Anyone who knows sophomore Felix Kioko would be able to tell you that his smile is infectious. He walks around Eastern Mennonite University’s campus and is greeted by many students who have become familiar with him in the short time he has been attending. Though he was initially reluctant to return to a university setting in his 30s, he now feels as though he is exactly where he needs to be.
Kioko grew up in Kenya in the village, surrounded by his older siblings until, one by one, they moved to the city of Nairobi to pursue higher education and careers. His family was deeply rooted in Christianity, and he attended Sunday school every week. He was motivated to arrive early to the classes because the first 10 children would receive candy, a luxury that he could not afford in the village.
Eventually, Kioko moved away from home to attend college so he could study accounting and computers, topics that were not addressed in his prior schooling. Afterwards, he got a job in tourism and helped visitors by setting up accommodations and travel plans.
In Nairobi, he became more serious about his faith and asked God what he needed to do with his life, and he was baptized, receiving the Christian name of Felix.
“Have you ever seen faith in action?” Kioko asks, “It’s like when you pray, and what you pray for… it happens! Sometimes you have to tell God, ‘This year, I’m trusting You for this.’ You have to request and be patient. Sometimes God may not give you something because He looks at you and sees you’re not ready yet. We do things to our own understanding, and we don’t allow God to guide us. We should allow Him to open our spiritual eyes.”
Kioko did just that when it came to finding a wife. In Kenya, there are certain cultural expectations surrounding marriage, and he felt some of that pressure from his mother and the church as he reached his late 20s.
In 2011, he left his workplace and opened his own tourism company where he met his future wife, Roxy. She was working with an organizations that partnered with his company. They dated for two years over long distance before he proposed because she was pursuing her doctoral degree at James Madison University in strategic leadership with a concentration in nonprofit and community leadership. Roxy Allen Kioko, a graduate of the Center for Justice and Peacebuilding, also teaches undergraduatebusiness and economics courses, as well as the Summer Peacebuilding Institute.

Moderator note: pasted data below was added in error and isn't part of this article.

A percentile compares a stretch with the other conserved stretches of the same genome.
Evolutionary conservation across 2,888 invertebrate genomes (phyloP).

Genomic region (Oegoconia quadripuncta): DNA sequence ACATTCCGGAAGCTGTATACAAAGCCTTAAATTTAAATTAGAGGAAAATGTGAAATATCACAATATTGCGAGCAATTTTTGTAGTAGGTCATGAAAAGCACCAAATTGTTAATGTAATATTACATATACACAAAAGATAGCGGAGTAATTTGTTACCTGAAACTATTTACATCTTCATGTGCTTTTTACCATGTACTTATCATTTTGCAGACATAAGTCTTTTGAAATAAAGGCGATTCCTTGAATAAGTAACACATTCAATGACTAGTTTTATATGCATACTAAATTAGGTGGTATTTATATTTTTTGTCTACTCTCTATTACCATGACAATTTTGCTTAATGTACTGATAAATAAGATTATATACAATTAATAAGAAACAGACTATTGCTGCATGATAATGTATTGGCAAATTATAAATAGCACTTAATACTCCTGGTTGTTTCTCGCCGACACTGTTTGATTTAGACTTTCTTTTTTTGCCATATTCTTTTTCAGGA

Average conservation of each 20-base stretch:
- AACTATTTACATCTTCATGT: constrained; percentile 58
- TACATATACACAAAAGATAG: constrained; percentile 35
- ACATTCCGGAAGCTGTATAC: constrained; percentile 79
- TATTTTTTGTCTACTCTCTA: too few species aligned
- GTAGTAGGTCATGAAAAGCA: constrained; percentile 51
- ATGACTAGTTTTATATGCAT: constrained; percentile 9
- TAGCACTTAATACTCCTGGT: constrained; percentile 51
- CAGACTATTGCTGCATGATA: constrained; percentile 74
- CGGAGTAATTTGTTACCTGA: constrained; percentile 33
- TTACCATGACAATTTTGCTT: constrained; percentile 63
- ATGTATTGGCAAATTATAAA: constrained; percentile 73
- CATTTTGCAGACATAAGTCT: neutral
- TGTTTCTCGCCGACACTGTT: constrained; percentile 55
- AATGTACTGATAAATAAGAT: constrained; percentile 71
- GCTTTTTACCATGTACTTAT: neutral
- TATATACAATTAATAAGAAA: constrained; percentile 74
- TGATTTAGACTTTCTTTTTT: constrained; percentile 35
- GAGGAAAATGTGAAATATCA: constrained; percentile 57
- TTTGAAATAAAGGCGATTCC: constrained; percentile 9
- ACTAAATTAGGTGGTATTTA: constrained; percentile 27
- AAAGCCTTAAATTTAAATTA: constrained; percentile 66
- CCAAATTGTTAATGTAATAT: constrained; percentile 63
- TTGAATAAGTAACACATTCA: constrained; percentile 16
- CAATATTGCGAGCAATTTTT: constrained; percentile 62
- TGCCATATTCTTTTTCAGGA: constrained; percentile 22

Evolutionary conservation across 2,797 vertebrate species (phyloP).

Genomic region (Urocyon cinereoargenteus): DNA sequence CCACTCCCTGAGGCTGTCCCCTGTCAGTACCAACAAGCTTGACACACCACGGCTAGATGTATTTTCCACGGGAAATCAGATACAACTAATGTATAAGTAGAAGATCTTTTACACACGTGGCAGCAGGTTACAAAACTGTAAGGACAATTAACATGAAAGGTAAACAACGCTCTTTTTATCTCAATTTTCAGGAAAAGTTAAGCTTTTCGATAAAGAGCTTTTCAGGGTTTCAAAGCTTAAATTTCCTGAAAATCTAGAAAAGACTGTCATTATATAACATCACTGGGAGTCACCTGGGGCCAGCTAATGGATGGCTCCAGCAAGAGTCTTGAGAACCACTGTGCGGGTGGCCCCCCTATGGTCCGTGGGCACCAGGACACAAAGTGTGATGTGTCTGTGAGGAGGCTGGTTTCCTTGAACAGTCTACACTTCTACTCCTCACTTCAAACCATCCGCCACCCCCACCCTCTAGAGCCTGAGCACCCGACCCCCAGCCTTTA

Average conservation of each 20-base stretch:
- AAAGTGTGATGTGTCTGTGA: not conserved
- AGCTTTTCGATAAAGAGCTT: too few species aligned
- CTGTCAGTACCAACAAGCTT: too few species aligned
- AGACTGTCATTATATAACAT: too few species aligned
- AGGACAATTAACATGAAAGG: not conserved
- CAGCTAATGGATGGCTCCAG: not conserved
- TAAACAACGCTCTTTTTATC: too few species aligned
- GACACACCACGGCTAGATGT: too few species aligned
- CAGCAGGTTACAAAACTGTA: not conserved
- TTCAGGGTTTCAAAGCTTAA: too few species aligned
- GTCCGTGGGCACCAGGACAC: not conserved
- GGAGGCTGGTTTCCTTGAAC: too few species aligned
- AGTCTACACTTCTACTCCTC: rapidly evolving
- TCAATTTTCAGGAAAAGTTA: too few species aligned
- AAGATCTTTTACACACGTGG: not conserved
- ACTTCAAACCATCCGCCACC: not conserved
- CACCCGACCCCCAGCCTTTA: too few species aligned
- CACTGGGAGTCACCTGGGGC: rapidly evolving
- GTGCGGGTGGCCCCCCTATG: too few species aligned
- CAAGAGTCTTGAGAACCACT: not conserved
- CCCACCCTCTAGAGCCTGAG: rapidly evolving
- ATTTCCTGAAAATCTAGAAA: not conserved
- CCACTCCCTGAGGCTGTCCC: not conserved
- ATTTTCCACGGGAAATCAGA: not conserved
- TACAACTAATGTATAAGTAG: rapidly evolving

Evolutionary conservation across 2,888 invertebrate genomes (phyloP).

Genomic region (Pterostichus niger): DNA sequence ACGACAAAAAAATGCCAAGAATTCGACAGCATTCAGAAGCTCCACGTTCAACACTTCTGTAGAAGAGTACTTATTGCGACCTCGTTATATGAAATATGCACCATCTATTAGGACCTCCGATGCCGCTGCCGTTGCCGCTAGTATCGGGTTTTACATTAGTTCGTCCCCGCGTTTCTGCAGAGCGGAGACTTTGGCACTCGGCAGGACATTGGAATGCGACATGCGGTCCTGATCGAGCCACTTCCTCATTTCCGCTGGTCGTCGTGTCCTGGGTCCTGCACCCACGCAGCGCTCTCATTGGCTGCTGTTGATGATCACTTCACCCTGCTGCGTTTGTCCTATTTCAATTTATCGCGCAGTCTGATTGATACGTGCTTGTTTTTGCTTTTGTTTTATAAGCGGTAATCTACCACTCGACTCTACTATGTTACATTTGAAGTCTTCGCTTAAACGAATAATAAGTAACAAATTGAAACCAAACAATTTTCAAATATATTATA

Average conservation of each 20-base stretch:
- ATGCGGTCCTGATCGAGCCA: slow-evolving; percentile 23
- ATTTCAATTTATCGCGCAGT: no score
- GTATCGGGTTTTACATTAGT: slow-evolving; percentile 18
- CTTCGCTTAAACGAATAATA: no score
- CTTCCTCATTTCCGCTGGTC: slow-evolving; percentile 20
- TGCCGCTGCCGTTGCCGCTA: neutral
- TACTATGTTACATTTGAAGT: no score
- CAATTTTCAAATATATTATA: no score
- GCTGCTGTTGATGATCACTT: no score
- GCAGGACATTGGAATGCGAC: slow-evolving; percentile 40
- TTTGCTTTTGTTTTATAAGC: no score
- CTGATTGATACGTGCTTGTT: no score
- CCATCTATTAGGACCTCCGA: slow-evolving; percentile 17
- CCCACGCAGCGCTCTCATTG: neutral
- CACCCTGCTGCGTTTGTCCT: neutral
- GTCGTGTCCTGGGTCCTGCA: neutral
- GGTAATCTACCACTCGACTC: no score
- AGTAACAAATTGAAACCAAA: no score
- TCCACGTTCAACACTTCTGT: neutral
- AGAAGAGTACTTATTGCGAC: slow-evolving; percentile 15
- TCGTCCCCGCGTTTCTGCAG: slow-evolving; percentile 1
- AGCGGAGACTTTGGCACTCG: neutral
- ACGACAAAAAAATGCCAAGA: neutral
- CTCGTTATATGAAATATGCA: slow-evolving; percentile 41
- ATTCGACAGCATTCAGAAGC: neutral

Roxy Kioko encouraged him to go back to school because his Kenyan credentials did not qualify him for a job in the United States. Her cousins had attended EMU, and so Kioko applied, asking for God’s help in the process. Within a week, he was accepted and received a scholarship that allowed him to attend.
He is majoring in peacebuilding and development and plans to earn a master’s degree. He and his wife also filed a request for a cross-cultural to Kenya in the summer of 2018. The group would help with the foundation the couple has founded, Go and Light Our World (GLOW) Foundation.
GLOW Foundation helps to empower women in Kenya. In the last two years, they installed a well to bring water to Kioko’s village and also built a greenhouse to be managed by community members. Their next project involves earth care, and they hope to expand to other countries in East Africa, including Tanzania and Uganda.
“Growing up in the village, we didn’t have electricity and didn’t even have access to a library… and now I’m in a good library with WiFi in a great school… To me, that is God,” Kioko states, “I didn’t know this is what would happen. I didn’t know this was what was waiting for me. Anything is possible. When grace is sufficient, you can do it.”
This article is reprinted from the March 24, 2016, issue of The Weather Vane.
Story by Rachel Cardwell/The Weather Vane